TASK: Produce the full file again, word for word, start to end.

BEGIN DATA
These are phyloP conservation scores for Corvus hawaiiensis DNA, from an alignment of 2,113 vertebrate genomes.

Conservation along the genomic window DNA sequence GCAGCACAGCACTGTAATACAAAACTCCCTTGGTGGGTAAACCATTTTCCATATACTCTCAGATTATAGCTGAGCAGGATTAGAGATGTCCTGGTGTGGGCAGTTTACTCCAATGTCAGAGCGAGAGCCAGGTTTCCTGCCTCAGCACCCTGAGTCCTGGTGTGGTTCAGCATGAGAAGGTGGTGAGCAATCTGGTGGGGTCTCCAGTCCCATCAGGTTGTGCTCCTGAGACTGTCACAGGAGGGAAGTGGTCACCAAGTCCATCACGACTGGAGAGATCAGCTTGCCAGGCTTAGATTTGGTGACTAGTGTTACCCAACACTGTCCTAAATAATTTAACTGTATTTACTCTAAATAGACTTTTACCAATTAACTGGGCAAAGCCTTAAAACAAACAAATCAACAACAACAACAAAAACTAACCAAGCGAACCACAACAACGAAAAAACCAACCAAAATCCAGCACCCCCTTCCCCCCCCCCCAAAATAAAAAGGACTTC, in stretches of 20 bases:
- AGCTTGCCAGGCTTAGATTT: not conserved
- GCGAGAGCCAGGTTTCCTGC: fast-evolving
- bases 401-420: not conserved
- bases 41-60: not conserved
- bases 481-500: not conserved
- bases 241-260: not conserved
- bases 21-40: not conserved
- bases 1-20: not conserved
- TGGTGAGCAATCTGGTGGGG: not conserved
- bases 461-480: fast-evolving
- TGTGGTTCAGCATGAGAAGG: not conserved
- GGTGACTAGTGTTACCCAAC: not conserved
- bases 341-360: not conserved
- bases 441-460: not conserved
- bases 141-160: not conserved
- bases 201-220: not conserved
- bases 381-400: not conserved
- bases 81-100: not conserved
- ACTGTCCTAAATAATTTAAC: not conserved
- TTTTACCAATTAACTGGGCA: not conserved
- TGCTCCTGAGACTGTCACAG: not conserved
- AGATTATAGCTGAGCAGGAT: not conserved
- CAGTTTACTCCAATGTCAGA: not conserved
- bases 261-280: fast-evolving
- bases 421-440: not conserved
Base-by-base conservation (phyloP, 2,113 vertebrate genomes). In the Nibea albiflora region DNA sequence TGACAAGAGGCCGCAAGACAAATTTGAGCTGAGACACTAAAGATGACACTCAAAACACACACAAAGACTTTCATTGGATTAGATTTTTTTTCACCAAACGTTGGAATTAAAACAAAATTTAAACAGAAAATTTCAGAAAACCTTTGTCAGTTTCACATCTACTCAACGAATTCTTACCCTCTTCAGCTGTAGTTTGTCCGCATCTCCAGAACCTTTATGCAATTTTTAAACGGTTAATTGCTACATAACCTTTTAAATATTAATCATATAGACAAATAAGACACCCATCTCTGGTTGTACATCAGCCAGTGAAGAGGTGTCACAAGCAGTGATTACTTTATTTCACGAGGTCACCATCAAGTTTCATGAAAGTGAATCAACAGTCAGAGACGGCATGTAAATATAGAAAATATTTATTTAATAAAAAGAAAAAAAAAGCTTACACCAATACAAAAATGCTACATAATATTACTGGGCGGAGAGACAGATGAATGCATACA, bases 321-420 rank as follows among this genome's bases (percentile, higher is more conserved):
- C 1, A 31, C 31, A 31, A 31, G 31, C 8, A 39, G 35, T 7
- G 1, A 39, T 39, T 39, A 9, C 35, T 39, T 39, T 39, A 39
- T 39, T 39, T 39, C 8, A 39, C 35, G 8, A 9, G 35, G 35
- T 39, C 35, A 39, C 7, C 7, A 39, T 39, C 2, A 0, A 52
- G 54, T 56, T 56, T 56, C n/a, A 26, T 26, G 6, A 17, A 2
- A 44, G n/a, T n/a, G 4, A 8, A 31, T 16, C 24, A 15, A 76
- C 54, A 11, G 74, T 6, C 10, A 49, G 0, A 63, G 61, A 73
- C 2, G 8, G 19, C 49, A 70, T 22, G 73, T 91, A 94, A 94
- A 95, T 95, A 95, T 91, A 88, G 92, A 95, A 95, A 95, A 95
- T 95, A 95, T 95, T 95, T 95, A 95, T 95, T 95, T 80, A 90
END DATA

These are phyloP conservation scores for Corvus hawaiiensis DNA, from an alignment of 2,113 vertebrate genomes.

Conservation along the genomic window DNA sequence GCAGCACAGCACTGTAATACAAAACTCCCTTGGTGGGTAAACCATTTTCCATATACTCTCAGATTATAGCTGAGCAGGATTAGAGATGTCCTGGTGTGGGCAGTTTACTCCAATGTCAGAGCGAGAGCCAGGTTTCCTGCCTCAGCACCCTGAGTCCTGGTGTGGTTCAGCATGAGAAGGTGGTGAGCAATCTGGTGGGGTCTCCAGTCCCATCAGGTTGTGCTCCTGAGACTGTCACAGGAGGGAAGTGGTCACCAAGTCCATCACGACTGGAGAGATCAGCTTGCCAGGCTTAGATTTGGTGACTAGTGTTACCCAACACTGTCCTAAATAATTTAACTGTATTTACTCTAAATAGACTTTTACCAATTAACTGGGCAAAGCCTTAAAACAAACAAATCAACAACAACAACAAAAACTAACCAAGCGAACCACAACAACGAAAAAACCAACCAAAATCCAGCACCCCCTTCCCCCCCCCCCAAAATAAAAAGGACTTC, in stretches of 20 bases:
- AGCTTGCCAGGCTTAGATTT: not conserved
- GCGAGAGCCAGGTTTCCTGC: fast-evolving
- bases 401-420: not conserved
- bases 41-60: not conserved
- bases 481-500: not conserved
- bases 241-260: not conserved
- bases 21-40: not conserved
- bases 1-20: not conserved
- TGGTGAGCAATCTGGTGGGG: not conserved
- bases 461-480: fast-evolving
- TGTGGTTCAGCATGAGAAGG: not conserved
- GGTGACTAGTGTTACCCAAC: not conserved
- bases 341-360: not conserved
- bases 441-460: not conserved
- bases 141-160: not conserved
- bases 201-220: not conserved
- bases 381-400: not conserved
- bases 81-100: not conserved
- ACTGTCCTAAATAATTTAAC: not conserved
- TTTTACCAATTAACTGGGCA: not conserved
- TGCTCCTGAGACTGTCACAG: not conserved
- AGATTATAGCTGAGCAGGAT: not conserved
- CAGTTTACTCCAATGTCAGA: not conserved
- bases 261-280: fast-evolving
- bases 421-440: not conserved
Base-by-base conservation (phyloP, 2,113 vertebrate genomes). In the Nibea albiflora region DNA sequence TGACAAGAGGCCGCAAGACAAATTTGAGCTGAGACACTAAAGATGACACTCAAAACACACACAAAGACTTTCATTGGATTAGATTTTTTTTCACCAAACGTTGGAATTAAAACAAAATTTAAACAGAAAATTTCAGAAAACCTTTGTCAGTTTCACATCTACTCAACGAATTCTTACCCTCTTCAGCTGTAGTTTGTCCGCATCTCCAGAACCTTTATGCAATTTTTAAACGGTTAATTGCTACATAACCTTTTAAATATTAATCATATAGACAAATAAGACACCCATCTCTGGTTGTACATCAGCCAGTGAAGAGGTGTCACAAGCAGTGATTACTTTATTTCACGAGGTCACCATCAAGTTTCATGAAAGTGAATCAACAGTCAGAGACGGCATGTAAATATAGAAAATATTTATTTAATAAAAAGAAAAAAAAAGCTTACACCAATACAAAAATGCTACATAATATTACTGGGCGGAGAGACAGATGAATGCATACA, bases 321-420 rank as follows among this genome's bases (percentile, higher is more conserved):
- C 1, A 31, C 31, A 31, A 31, G 31, C 8, A 39, G 35, T 7
- G 1, A 39, T 39, T 39, A 9, C 35, T 39, T 39, T 39, A 39
- T 39, T 39, T 39, C 8, A 39, C 35, G 8, A 9, G 35, G 35
- T 39, C 35, A 39, C 7, C 7, A 39, T 39, C 2, A 0, A 52
- G 54, T 56, T 56, T 56, C n/a, A 26, T 26, G 6, A 17, A 2
- A 44, G n/a, T n/a, G 4, A 8, A 31, T 16, C 24, A 15, A 76
- C 54, A 11, G 74, T 6, C 10, A 49, G 0, A 63, G 61, A 73
- C 2, G 8, G 19, C 49, A 70, T 22, G 73, T 91, A 94, A 94
- A 95, T 95, A 95, T 91, A 88, G 92, A 95, A 95, A 95, A 95
- T 95, A 95, T 95, T 95, T 95, A 95, T 95, T 95, T 80, A 90